law. Each such licensed officer may exercise any lawful power that a peace officer enjoys at common law
or by general or special law, and may execute a warrant anywhere in the county.
(b) Temporary police. The Mayor may, in case of riot or other emergency, appoint any necessary
temporary police officer for up to one week. Each such officer must be a licensed peace officer.
(c) Funding. The City Council must fund a police force of at least 0.0017 employees per resident, and
provide for those employees’ compensation, for which purpose it may tax the taxable property in the City
up to 0.3 percent of its value annually. This tax is in addition to any other tax, and not subject to the
maximum set under section 9.3(a)(4).
We asked Minnesota Senator Patricia Torres Ray — who represents District 63 in southeastern Minneapolis and eastern Richfield Minneapolis — for her thoughts on all three ballot measures being proposed to Minneapolis voters on November 2.
For Question 1, she says she will vote “no,” for technical reasons. If the measure passes, the mayor would be the City’s chief executive officer and would have the authority to appoint agency heads with the consent of the Council. That is not very different from what happens now, Torres Ray says.
She opposes the elimination of the city’s Executive Committee, which includes the mayor, city council president, and up to three other council members. “The City Council and the Mayor should work together, and the Executive Committee serves as a vehicle to connect the mayor and council members,” she says. “If the executive committee is eliminated we will have a further divide between the Mayor and City Council members.”
She says that if Questions 1 and 2 both pass, the City will have a problem. “The council would have more control of the new public safety department, and the mayor will have control over all other divisions. This does not help our city coordinate efforts to ensure safety for all.” The bureaucratic nature of the city requires effective public safety coordination.
“People are looking for accountability and transparency in our city right now,” Torres Ray says, adding that Minneapolis residents are unclear about how to hold the mayor and the council members accountable. People also are confused about the power of the executive committee and the charter commission. “Although I plan to vote No on Question 1, I have not taken a strong position because I believe that positioning the mayor in an executive position creates accountability,” she says. “If Question 1 passes, the mayor will be fully accountable to Minneapolis residents — we need greater accountability in the mayor’s office.”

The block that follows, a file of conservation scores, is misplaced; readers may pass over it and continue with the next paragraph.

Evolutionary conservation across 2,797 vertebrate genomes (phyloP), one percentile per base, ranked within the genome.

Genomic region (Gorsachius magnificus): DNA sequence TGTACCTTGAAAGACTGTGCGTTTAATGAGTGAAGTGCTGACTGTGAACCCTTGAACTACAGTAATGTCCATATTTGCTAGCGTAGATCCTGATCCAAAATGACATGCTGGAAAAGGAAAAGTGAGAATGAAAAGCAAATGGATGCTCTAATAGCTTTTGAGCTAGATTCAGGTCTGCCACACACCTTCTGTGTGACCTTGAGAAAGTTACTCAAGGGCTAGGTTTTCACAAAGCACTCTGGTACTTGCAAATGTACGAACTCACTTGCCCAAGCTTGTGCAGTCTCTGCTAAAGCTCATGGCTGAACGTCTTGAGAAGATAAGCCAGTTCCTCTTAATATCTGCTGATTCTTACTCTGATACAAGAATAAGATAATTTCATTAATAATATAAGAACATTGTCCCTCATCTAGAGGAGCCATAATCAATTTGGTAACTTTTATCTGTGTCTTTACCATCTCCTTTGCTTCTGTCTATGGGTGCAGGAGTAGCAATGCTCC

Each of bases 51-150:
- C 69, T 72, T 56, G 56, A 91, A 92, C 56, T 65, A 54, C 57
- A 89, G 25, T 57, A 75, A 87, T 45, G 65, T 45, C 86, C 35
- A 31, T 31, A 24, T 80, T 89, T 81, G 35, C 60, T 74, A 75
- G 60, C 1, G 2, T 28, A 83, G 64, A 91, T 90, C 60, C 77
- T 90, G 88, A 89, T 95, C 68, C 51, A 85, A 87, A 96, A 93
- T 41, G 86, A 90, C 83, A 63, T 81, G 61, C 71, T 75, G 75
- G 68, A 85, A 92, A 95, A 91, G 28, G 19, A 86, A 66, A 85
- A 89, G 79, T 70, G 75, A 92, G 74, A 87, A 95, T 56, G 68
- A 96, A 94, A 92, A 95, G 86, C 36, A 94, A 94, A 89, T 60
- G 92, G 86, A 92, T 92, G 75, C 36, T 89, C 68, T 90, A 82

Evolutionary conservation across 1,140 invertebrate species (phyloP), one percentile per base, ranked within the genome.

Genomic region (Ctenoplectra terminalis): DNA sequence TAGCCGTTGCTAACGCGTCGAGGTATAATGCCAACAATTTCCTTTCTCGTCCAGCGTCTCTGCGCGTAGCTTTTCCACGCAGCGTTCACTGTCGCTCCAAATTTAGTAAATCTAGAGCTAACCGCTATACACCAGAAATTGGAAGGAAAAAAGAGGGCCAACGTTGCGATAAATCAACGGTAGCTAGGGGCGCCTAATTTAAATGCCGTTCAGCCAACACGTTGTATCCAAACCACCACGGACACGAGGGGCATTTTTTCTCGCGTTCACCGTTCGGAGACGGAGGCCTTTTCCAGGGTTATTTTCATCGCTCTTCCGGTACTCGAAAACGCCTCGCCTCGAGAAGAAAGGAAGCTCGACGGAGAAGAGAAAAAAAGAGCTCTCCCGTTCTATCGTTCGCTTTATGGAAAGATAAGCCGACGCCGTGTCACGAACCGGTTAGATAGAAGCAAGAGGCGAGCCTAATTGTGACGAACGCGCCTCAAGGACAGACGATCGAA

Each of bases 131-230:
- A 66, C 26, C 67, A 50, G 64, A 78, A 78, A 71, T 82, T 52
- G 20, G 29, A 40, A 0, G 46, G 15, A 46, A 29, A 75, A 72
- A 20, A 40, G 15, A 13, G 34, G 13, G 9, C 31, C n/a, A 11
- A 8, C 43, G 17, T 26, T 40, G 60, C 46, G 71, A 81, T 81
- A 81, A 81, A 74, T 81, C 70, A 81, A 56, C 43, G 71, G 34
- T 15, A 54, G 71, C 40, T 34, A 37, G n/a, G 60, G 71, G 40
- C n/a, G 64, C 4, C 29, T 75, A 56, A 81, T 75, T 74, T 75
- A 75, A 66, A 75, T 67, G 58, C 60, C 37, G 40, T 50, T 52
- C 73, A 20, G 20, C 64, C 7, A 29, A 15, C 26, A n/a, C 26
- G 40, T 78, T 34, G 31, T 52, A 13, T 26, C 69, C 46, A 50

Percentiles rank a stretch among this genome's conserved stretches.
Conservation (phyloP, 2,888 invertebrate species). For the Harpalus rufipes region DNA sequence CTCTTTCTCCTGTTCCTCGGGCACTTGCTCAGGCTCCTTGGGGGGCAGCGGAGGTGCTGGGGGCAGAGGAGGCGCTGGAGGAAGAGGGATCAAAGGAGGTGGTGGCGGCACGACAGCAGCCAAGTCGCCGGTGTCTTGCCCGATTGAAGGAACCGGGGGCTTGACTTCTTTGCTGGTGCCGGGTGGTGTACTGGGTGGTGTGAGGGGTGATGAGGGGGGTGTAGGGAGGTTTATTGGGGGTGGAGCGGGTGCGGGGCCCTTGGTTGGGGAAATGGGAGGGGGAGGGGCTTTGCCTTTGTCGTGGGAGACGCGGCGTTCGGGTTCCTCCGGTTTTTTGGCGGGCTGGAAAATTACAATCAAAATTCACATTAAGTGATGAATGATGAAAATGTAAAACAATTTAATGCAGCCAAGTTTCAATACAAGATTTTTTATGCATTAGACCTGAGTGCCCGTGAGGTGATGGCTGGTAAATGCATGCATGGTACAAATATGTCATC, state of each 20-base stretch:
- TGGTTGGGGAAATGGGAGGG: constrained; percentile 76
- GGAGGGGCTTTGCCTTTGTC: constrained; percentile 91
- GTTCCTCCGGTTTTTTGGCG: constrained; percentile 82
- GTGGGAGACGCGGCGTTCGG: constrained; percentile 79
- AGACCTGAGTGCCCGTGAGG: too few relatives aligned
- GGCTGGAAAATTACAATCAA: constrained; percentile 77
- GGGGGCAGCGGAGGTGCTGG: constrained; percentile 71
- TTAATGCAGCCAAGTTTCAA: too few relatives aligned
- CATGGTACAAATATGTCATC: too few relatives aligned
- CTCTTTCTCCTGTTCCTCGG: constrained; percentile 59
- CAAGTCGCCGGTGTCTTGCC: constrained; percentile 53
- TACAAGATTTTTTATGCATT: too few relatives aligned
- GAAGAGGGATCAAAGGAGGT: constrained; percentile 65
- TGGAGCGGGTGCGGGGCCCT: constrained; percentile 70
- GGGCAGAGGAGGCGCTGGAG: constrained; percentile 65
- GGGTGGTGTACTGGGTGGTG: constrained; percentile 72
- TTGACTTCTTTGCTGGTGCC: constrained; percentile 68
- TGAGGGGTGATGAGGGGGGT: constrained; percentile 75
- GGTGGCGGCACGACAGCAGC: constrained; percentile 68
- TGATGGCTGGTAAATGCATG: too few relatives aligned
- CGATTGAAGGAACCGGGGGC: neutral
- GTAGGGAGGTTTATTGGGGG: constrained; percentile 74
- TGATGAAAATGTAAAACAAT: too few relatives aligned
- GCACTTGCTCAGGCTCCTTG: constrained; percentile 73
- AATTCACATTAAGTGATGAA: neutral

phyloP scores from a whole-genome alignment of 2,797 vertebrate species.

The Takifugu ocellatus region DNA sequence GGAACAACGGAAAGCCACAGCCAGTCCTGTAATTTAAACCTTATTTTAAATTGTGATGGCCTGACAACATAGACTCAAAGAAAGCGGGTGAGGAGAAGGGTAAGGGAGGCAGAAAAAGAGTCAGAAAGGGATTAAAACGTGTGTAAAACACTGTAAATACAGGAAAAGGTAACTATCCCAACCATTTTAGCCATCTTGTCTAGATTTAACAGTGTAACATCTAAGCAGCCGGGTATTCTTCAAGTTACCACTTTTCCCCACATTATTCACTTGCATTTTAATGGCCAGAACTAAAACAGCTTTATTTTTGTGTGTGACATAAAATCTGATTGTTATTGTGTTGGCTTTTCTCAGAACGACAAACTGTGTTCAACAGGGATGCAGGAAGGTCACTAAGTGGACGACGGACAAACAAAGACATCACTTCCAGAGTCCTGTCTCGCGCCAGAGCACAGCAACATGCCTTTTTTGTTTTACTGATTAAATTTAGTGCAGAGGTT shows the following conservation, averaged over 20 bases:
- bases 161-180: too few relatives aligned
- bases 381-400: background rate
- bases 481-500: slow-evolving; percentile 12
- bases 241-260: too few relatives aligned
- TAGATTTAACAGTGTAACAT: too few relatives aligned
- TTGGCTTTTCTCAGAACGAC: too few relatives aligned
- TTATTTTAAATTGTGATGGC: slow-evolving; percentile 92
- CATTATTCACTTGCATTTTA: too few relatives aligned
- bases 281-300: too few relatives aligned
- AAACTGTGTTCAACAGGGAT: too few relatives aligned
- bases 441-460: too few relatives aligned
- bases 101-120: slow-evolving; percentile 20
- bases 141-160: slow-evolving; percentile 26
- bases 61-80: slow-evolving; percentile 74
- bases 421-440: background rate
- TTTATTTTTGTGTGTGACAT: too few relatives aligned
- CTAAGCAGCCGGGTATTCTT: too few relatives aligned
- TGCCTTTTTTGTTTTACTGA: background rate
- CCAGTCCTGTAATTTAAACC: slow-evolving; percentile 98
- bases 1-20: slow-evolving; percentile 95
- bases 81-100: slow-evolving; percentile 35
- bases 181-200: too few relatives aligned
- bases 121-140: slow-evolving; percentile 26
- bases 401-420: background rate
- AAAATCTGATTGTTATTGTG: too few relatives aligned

Torres Ray indicates she would rather shelve the possibility for now of giving more authority to the mayor.
Minnesota Women’s Press asked members of the Yes 4 Minneapolis coalition, which supports Question 2, for insights on how that ballot measure impacts their position on Question 1. Kenza Hadj-Moussa, director of public affairs for TakeAction Minnesota, responded.
In Minneapolis, we value our strong local democracy. City Council members hear our voices and, in recent years, have led Minneapolis forward on major issues including $15 wages, paid sick days, tenant protections, rent stabilization, higher environmental standards and more. For City Question 1, it is critical to consider who decided to put this amendment on the ballot — the mostly white, unelected Charter Commission — and who benefits from consolidating power in the hands of the Mayor.
Our City Council represents every corner of the city equally. Mayoral control benefits the whitest, wealthiest wards who tend to vote at the highest rates in off-year city elections. The same PACs and dark money groups pushing for mayoral control also support the status quo on public safety and oppose rent stabilization.
Lastly, the mayor has exclusive control over the police department. If there is anything we have learned since the murder of George Floyd, it is that we need to transform and expand our system of public safety. We need more, not less public oversight of our police department.
Catherine Shreves, who has been working with a team to educate voters on Question 1, made herself available for a recorded Zoom conversation, representing the Charter 4 Change movement. She explained why she is working to consolidate more executive power in the hands of the mayor.